According to a February 2006 article in Salon, the army said that 17% (21,880 new soldiers) of its 2005 recruits were admitted under waivers. Put another way, more soldiers than are in an entire infantry division entered the army in 2005 without meeting normal standards.

This use of waivers then represented a 42% increase since the pre-Iraq War year of 2000. In fact, the article continued, even the already high rate of 17% underestimated the use of waivers because “the Pentagon combined the army’s figures with the lower ones for reserve forces to dilute the apparent percentage”.

But contrary to what some military officials say, the use of waivers is not confined to minor infractions such as misdemeanors. There has also been a significant increase in the number of recruits with what the army terms “serious criminal misconduct” in their background. This category includes committing aggravated assault, robbery, or vehicular manslaughter; receiving stolen property; and making terrorist threats.

On the bright side, in 2007 the active-duty army and marine brought in about 80,000 and 35,000 active-duty recruits, respectively; the number of 2007 recruits with felony conviction waivers amounted to less than 1% of the total soldiers and marines recruited that year.

And an analysis of the waivers found that those with criminal waivers and medical waivers tend to do better in recruit training. They tend to finish recruit training. They tend to re-enlist at higher rates and receive more awards for valor than those without waivers.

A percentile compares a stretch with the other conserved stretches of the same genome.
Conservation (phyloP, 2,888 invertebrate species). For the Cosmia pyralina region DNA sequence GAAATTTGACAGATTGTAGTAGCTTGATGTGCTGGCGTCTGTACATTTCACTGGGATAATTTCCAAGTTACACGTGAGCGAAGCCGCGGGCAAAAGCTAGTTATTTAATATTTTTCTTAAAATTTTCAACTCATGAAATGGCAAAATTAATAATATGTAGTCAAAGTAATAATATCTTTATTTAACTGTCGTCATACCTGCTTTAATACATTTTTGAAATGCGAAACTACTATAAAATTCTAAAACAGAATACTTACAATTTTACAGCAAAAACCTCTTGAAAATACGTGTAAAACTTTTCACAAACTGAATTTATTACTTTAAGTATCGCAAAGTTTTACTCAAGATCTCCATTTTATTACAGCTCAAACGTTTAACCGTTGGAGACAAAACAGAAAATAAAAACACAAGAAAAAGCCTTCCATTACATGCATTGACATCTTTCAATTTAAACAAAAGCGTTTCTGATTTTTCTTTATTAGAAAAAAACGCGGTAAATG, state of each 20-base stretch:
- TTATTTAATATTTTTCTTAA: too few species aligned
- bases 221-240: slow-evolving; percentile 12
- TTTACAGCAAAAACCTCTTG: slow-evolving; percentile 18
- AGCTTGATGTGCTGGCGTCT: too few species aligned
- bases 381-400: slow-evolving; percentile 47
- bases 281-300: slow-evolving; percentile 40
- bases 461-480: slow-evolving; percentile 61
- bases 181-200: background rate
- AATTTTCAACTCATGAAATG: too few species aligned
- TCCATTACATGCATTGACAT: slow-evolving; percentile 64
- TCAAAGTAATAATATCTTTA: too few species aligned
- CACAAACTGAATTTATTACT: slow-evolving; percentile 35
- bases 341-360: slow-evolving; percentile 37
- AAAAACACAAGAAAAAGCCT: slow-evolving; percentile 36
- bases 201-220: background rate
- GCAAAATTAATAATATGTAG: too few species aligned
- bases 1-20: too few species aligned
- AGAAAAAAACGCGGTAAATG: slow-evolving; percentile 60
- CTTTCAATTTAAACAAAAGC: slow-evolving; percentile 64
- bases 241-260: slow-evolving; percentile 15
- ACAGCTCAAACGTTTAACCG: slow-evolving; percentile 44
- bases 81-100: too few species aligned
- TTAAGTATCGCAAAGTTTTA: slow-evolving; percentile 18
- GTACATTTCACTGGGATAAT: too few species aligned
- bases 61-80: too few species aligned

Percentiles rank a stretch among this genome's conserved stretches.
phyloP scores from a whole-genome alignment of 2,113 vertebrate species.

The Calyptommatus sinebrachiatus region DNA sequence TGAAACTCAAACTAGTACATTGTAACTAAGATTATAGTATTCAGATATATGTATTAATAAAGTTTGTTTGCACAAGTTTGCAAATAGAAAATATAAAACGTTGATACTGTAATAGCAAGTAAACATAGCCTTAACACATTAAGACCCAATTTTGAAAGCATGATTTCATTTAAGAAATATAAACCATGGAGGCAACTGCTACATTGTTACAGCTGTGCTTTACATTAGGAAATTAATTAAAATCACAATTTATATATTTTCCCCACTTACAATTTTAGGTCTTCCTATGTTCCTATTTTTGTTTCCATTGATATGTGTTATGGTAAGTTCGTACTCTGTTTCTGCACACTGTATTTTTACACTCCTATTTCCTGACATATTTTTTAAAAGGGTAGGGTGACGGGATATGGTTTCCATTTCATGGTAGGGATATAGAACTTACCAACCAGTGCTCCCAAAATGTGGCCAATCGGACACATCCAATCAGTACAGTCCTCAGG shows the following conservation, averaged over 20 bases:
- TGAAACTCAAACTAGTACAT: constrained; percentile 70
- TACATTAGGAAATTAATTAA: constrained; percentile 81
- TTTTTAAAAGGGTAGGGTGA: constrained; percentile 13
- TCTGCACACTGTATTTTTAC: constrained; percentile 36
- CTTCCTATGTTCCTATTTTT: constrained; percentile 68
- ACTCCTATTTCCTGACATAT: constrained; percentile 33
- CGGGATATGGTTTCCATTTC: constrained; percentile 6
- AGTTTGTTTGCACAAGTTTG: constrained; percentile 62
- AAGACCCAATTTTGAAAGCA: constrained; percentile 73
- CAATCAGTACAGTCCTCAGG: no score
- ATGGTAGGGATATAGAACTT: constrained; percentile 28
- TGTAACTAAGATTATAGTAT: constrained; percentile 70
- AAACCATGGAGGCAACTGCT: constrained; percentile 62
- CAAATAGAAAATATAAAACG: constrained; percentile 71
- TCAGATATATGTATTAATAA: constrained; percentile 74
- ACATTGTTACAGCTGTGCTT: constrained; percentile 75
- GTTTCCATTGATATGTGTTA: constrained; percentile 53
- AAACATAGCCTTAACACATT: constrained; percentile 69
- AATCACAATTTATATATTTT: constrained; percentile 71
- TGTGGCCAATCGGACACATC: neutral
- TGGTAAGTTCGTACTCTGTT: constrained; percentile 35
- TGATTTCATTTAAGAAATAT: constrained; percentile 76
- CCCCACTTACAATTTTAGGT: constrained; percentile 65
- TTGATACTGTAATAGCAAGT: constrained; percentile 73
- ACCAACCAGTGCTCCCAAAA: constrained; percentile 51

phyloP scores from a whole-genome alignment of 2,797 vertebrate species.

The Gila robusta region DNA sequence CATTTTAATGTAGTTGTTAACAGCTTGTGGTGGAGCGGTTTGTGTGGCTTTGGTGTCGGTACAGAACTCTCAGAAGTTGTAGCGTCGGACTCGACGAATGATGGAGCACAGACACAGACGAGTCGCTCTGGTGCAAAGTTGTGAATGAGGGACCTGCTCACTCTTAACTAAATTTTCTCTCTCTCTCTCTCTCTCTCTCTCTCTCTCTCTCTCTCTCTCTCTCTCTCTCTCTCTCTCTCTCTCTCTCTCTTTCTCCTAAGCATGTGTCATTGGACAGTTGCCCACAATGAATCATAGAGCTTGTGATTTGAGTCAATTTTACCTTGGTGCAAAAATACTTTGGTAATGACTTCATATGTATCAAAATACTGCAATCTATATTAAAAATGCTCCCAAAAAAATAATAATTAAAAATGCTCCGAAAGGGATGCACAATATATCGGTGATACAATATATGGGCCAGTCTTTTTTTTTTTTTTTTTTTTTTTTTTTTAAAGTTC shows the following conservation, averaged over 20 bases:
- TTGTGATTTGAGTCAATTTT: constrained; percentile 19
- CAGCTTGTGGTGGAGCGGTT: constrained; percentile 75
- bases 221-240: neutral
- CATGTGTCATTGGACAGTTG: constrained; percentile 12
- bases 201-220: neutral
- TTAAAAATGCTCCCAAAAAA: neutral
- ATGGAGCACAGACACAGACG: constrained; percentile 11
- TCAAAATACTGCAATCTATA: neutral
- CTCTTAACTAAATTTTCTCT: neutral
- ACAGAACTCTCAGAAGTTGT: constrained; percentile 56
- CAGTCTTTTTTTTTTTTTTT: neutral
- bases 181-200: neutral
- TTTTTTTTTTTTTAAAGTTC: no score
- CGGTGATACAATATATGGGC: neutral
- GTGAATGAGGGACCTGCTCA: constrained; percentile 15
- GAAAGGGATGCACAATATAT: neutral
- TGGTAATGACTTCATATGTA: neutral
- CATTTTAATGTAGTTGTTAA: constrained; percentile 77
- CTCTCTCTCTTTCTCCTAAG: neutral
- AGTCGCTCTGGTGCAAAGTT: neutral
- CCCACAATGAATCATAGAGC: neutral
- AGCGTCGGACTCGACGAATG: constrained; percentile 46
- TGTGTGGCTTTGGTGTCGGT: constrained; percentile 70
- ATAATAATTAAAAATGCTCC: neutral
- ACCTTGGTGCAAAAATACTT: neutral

Still, those who think that worrying about high school dropouts and criminal records is much ado about nothing should remember that on the last day of January 2005, Steven D Green, a former army private accused of raping a 14-year-old Iraqi girl and murdering her family, sat in a Texas jail on alcohol-possession charges. He was an unemployed, 19-year-old high school dropout who had just racked up his third misdemeanor conviction. Green had received a moral waiver.

A link between pre-service behavior and criminal acts while in the military should come as no surprise to Pentagon officials. A 2003 study done for the deputy assistant secretary of defense for military personnel policy found that a number of research studies have been conducted to isolate factors associated with destructive behavior by military personnel.

Two areas of concern have been identified: (1) lack of effective prescreening procedures to identify military entrants with criminal records and other behavioral adjustment problems, and (2) inadequate management practices that have allowed the retention on active duty of military personnel who have shown a pattern of substandard behavior. As a result, a number of individuals are in positions where destructive acts could have the most serious consequences.

A 2007 study by the Center for Naval Analyses found that those with waivers were “quite a bit more likely” than other recruits to be separated from the service for misconduct within two years, and “recruits with felony waivers have the highest chance of a misconduct separation,” it found.